Headed into the second week of training camp, I absolutely love hearing Mychael Rivera, David Ausberry, Rod Streater, and other skill players are establishing chemistry with new quarterback Matt Schaub. On defense, I have enjoyed reading about the secondary accepting the challenge of filling in for injured defensive backs, and I love hearing about our pass rush getting stranger with Woodley, Mack and Tuck.
However, the group that most needs a strong training camp is our offensive line. Linemen usually do not shine in off season activities, but now that the pads are on that should change.
Last season, we remember how devastated our team was once Jared Veldheer went down for most of the season. Our offensive line was in shambles having Khalif Barnes playing out of position, as well as late adds like Tony Pashos and Matt McCants becoming unexpected contributors. Combined with Mike Briesel and Lucas Nixx at offensive guard and there is no question why our offensive line is having such a drastic turnover.
With so much turnover it is vital that the Raiders offensive line establish a continuity. Whatever the Raiders intend to do on offense realizes on the offensive line setting the tone. Rather it is utilizing Darren McFadden or Maurice Jones-Drew in the running game, or keeping Matt Schaub upright throwing the ball, the offensive line needs to dominate.
Reggie McKenzie brought in mid market starters Austin Howard and Donald Penn to establish a powerful offensive line capable of setting the tone. Added with young players Manelik Watson and Gabe Jackson in the mix the Raiders should have a good combination of youth and experience. Khalif Barnes and Kevin Boothe are also two savy veterans fighting for their livelihood, so the group looks to be bigger, stronger, and more experienced. Yet with Howard changing positions, and Penn fighting to prove he is not washed up, the group faces much adversity entering camp.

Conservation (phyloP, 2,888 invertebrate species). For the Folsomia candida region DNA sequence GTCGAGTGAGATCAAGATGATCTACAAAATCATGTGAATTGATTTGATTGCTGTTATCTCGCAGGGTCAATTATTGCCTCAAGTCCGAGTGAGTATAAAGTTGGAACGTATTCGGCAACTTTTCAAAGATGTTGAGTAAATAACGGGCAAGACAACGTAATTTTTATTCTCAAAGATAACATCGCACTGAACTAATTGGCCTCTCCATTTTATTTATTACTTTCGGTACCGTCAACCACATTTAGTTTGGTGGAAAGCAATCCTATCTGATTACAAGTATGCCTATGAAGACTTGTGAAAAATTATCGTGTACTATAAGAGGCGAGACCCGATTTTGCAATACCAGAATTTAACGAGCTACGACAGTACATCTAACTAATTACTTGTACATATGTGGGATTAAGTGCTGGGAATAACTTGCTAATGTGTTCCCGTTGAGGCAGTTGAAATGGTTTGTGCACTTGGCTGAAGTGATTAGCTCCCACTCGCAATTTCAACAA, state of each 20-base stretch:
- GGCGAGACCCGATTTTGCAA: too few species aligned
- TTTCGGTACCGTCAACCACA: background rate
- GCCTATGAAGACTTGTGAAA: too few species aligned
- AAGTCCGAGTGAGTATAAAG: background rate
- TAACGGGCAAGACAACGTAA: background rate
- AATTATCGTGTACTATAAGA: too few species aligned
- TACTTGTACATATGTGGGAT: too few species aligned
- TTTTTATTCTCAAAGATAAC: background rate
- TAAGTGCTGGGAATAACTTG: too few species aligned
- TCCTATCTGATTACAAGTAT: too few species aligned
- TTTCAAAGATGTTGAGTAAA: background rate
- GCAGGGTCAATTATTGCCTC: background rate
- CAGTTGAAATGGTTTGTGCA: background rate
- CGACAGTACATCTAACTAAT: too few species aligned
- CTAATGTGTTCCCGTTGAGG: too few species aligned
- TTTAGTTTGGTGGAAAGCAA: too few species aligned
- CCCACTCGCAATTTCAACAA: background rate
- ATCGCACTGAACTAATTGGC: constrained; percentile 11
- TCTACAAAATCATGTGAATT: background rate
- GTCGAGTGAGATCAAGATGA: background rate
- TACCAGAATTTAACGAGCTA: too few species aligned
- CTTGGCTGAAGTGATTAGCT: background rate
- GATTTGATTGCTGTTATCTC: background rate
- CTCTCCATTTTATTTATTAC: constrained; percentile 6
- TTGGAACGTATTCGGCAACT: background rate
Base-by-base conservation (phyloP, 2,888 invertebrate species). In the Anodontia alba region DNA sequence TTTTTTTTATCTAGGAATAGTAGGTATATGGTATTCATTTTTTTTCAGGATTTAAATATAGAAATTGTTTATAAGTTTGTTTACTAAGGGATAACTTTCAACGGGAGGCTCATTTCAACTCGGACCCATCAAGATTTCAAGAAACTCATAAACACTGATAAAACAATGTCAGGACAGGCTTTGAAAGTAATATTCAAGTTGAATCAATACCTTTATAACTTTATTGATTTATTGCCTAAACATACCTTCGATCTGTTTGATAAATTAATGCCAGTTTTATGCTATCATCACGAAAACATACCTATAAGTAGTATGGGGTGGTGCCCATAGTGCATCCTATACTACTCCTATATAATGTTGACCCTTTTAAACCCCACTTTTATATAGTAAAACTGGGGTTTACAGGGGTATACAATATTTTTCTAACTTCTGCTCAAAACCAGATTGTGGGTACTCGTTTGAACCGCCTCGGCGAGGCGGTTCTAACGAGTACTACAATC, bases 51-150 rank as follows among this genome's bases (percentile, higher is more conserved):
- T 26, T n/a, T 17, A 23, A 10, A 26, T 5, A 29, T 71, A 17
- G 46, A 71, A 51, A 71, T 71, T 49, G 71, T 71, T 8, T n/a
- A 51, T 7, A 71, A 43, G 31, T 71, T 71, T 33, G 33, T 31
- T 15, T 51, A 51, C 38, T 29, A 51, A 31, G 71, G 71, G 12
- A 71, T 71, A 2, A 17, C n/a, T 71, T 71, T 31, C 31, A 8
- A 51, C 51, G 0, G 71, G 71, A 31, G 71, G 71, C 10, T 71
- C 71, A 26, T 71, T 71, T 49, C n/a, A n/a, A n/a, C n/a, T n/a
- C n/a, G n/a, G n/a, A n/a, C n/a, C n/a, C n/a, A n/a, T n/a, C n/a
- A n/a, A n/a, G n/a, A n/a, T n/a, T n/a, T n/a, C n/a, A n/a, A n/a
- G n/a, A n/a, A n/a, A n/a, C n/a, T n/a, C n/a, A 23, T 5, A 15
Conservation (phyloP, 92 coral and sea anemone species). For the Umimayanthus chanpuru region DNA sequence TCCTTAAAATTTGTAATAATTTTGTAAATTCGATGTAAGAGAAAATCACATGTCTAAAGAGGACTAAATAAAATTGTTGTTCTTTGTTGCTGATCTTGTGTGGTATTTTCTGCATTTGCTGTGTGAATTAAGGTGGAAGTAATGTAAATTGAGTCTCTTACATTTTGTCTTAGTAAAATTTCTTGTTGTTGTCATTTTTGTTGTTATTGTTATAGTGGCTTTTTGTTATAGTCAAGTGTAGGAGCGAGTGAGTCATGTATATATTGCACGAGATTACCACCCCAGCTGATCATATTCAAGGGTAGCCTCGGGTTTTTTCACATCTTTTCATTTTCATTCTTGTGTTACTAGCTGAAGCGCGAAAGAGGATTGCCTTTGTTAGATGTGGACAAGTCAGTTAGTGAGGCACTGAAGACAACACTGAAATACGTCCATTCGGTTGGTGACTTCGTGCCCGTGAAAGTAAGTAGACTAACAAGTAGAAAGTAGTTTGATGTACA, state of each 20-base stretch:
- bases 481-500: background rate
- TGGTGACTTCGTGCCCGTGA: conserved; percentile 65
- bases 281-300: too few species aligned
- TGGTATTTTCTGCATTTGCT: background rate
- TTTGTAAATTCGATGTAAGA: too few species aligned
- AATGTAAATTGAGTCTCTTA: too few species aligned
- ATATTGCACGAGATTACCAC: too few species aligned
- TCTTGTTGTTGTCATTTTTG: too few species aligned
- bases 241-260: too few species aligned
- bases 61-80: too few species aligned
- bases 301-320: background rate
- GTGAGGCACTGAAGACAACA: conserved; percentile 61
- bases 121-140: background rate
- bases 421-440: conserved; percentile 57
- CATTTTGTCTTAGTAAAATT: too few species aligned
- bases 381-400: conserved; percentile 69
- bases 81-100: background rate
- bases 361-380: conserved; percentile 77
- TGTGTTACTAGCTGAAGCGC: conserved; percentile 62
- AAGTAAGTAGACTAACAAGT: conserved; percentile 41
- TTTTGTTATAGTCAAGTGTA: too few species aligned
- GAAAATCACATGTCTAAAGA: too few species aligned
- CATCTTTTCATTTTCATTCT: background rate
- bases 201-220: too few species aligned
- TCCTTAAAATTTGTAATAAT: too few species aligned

NFL Defenses are becoming more versatile and complex, so it is important to have an offensive line with continuity. Offensive lines have non verbal and verbal communication to represent defenses’ stunts and blitzes. Moreover, there has to be a feeling of trust in the guy playing next to you. As someone who once played offensive line at a small level, I understand you have to feel the linemen capable of you can hold his down block. You have to believe that he knows his assignment as you pass him a double team or a blitzing assignment. Hence, more than any group the offensive line needs to work simultaneously as a unit, so that the skill guys around them can make plays.
The Raiders face the toughest schedule including the tough Seahawks’ defense, and an improved Broncos’ defense. Playing last year’s Superbowl teams along with many other talented teams means the Raiders offensive line will have the task of keeping the opposing team off the field. The Raiders need their offensive to click this season, so Greg Olsen and the offense have the liberty to call whatever plays necessary.
Hence I want to see this group growing together. I want to see the offensive line handling their own defenses’ best stunts and blitzes. I want to see the offensive linemen finishing blocks, running hard on screens and passes, as well as lining up quick while limiting penalties. Raider fans remember the frustration a holding or false start brings to our drives in our past few seasons. Moreover, the group needs to stay healthy and on the field.
Before the Raiders play any team on Sunday, they begin their quest for winning in training camp. It is the first step in the journey of the NFL season, and no position group needs a great camp more than the Raiders’ offensive line. If the offensive line can limit penalties, learn assignments, and compete everyday then the rest of the team should be able to feed off the energy of the revamped group.